Lessons from an insane Greek stadium

Panathinaikos AthensVladimir Rys Photography/Getty Images

European teams have no clue how to ride superstar players, and maybe that's a good thing.

When I first met Stephen Danley, he played forward for the Penn Quakers. He graduated in 2007, and has since been a Marshall Scholar at the University of Oxford. Occasionally he pops up writing for The New York Times. Other times, he pops up to chat, including yesterday when he mentioned that he was in Athens and fixing to attend a Euroleague playoff game between Panathinaikos Athens and Ricky Rubio's Regal FC Barcelona.

In the intervening 24 hours, he has:

  • Attended one of the more raucous games of his life,

  • been attacked by a dog on his way to the Acropolis and,

  • received treated in a Greek hospital, where he was assured he will be fine.

Despite all that, Danley found time to pen some thoughts about how the game he saw on Thursday is nothing like the NBA:

In baseball, RBIs used to get a hitters MVPs. In football, an onside kick was only a desperation tactic, while fourth downs were almost exclusively for punting. Over time, the attitudes towards such stats and decision-making have radically shifted.

Could European-style player management, with more rigid rotations and less focus on dominating play by stars, be a similar perception-changing shift in basketball?

European coaching wasn’t on my agenda when I bluffed my way into a press pass at the Olympic Stadium in Athens. I was there because at lunch I had been confused for a local basketball player, and an avid fan had asked if I was going to see Panathinaikos BC play FC Barcelona in the Euroleague playoffs. I thought it’d be a good chance to see a few NBA draftees (Ricky Rubio, Nick Calathes, Fran Vasquez and former Grizzly Juan Carlos Navarro), while seeing if European basketball crowds were really as crazy as their reputation.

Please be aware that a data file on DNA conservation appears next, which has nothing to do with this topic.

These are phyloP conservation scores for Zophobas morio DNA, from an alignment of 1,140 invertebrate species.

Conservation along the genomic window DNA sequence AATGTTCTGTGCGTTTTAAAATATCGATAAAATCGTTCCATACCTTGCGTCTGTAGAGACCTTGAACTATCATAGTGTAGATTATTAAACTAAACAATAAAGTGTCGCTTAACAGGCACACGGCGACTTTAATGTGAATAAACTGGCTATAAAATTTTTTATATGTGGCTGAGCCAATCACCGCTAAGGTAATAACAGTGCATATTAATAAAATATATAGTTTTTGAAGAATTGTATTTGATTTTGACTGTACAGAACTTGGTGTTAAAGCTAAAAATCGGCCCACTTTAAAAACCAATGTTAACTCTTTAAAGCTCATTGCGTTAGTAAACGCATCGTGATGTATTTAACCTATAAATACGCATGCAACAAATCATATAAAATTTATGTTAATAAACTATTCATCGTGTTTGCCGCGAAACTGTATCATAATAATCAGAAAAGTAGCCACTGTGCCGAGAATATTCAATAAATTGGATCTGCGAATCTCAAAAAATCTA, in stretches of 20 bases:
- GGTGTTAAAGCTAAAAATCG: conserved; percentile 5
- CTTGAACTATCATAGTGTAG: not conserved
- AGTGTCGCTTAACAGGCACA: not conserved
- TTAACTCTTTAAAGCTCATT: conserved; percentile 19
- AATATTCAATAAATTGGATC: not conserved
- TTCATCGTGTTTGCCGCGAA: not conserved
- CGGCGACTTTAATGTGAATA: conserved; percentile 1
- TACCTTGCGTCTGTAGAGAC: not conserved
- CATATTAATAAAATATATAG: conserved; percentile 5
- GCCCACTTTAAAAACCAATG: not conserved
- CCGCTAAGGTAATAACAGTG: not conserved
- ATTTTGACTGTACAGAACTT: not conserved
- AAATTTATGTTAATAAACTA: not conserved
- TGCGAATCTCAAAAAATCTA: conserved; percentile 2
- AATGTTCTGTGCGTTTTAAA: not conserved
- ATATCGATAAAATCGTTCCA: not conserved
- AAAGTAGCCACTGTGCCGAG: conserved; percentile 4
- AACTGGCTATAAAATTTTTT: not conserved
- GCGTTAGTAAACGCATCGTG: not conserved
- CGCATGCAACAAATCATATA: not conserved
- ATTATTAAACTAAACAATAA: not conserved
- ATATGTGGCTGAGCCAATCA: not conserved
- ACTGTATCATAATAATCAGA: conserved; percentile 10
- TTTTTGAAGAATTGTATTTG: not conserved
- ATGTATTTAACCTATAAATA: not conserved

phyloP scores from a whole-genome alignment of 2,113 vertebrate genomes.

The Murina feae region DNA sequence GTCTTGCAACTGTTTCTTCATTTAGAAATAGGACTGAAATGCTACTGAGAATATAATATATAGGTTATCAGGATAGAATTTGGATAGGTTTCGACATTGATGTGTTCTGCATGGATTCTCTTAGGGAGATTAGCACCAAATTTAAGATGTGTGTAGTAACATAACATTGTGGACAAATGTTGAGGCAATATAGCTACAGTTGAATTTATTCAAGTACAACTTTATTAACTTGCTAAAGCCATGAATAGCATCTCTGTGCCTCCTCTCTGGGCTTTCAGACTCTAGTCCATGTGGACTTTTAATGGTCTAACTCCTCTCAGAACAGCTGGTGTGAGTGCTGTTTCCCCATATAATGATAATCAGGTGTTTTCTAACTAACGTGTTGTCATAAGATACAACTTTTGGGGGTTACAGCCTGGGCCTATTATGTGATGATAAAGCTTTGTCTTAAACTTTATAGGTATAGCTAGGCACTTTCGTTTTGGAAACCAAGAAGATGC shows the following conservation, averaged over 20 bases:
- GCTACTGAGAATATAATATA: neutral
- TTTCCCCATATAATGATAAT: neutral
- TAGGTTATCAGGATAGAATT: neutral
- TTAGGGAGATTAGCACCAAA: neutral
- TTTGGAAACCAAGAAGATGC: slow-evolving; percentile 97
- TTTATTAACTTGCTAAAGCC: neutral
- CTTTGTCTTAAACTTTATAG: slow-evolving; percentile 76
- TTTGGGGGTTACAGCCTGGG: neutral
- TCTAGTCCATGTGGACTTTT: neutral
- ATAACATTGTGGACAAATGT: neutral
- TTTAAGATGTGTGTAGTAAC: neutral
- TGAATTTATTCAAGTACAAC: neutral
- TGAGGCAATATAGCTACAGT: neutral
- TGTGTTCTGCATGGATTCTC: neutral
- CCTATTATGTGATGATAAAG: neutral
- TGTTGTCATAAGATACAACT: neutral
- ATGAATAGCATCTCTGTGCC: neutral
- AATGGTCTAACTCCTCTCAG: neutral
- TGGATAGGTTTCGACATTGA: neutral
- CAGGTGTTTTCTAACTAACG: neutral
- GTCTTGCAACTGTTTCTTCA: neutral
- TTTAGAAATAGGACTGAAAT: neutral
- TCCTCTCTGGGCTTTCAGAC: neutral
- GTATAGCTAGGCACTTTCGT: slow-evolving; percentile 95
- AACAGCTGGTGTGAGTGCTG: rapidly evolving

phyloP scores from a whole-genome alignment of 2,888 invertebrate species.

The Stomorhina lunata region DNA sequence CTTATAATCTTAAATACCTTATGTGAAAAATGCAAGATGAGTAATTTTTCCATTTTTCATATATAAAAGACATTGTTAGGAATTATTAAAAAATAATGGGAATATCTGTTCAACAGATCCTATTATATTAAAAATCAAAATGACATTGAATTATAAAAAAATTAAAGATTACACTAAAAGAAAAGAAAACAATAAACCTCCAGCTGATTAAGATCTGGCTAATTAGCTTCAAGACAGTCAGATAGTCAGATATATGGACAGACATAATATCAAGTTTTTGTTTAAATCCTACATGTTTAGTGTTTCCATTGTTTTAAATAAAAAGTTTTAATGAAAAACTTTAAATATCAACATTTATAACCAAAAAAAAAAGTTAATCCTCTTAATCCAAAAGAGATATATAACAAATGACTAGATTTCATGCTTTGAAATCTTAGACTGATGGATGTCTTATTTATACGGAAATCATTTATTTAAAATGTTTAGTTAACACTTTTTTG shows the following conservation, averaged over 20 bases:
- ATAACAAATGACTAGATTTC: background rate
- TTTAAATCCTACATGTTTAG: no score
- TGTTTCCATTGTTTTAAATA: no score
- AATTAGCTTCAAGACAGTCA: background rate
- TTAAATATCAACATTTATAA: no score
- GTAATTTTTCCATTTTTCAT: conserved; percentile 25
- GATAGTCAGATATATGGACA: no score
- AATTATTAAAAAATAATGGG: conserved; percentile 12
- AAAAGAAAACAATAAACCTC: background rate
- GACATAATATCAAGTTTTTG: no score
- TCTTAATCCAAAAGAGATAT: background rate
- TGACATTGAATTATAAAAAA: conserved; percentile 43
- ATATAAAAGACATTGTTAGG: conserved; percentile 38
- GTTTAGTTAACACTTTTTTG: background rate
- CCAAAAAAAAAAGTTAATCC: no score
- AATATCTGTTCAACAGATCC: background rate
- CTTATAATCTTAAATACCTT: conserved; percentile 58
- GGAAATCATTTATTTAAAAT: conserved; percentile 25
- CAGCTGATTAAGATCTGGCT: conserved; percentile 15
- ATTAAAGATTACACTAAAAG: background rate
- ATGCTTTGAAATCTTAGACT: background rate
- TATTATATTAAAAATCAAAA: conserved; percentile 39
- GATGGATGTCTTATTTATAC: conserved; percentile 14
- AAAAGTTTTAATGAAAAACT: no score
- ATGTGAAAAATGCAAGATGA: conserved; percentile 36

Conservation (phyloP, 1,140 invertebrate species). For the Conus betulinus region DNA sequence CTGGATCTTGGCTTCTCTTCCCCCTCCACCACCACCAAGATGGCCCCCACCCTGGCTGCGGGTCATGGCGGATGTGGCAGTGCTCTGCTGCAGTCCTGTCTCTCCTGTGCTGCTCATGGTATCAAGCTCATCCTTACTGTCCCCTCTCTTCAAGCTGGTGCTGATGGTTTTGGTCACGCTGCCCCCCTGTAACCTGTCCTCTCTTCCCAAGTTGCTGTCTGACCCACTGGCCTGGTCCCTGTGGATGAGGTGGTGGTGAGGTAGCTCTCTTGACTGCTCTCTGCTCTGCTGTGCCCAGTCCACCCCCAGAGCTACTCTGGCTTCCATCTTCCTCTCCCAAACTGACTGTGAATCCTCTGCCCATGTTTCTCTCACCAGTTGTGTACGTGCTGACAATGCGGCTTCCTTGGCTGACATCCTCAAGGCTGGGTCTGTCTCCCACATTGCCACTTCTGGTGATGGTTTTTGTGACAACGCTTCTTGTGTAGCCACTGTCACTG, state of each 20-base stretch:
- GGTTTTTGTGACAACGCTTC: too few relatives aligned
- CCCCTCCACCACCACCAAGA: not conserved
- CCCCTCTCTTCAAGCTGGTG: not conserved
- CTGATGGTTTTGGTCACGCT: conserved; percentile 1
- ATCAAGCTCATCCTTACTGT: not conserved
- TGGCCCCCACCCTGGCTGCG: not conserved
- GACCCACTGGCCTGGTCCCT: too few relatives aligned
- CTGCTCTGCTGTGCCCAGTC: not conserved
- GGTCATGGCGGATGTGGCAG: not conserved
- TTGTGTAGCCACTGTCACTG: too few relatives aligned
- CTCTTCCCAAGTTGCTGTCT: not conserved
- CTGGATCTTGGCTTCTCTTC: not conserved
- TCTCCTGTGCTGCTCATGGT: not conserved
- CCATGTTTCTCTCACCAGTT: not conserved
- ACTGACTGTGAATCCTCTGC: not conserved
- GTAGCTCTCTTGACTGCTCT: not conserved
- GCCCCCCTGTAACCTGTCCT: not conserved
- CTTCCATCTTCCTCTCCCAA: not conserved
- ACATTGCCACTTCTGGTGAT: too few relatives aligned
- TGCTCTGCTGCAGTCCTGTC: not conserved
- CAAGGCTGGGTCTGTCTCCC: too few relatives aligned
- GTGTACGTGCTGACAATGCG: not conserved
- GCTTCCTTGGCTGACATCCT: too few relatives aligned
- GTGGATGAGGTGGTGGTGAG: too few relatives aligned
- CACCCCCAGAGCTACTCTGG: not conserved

The fans didn’t disappoint. By the time I took my seat, still half an hour before tipoff, all 19,000 of them were standing, singing, and as far as I could tell, smoking. The haze was made worse by some sort of torch that fans lit during big moments of the game, so much so that the smoke notably hung over and obscured the action on the court.

It took one minute and fifty-five seconds for the first fan to throw something on the court, and the singing, hissing, booing and cheering never stopped. The fans even sang and screamed during their own teams’ free throws.

As my dad would say, this was a cultural experience.

But basketball is basketball, right? Especially at this level, in the Euroleague playoffs, with so many of the top players in the world. Both teams featured Americans, with two former University of Maryland Terrapins, Terence Morris and Drew Nicholas, that I’d been big fans of as a kid. Barcelona featured three of the starters from Spain’s Olympic Team who’d all been drafted to play in the states: Juan Carlos Navarro, Fran Vasquez and Ricky Rubio.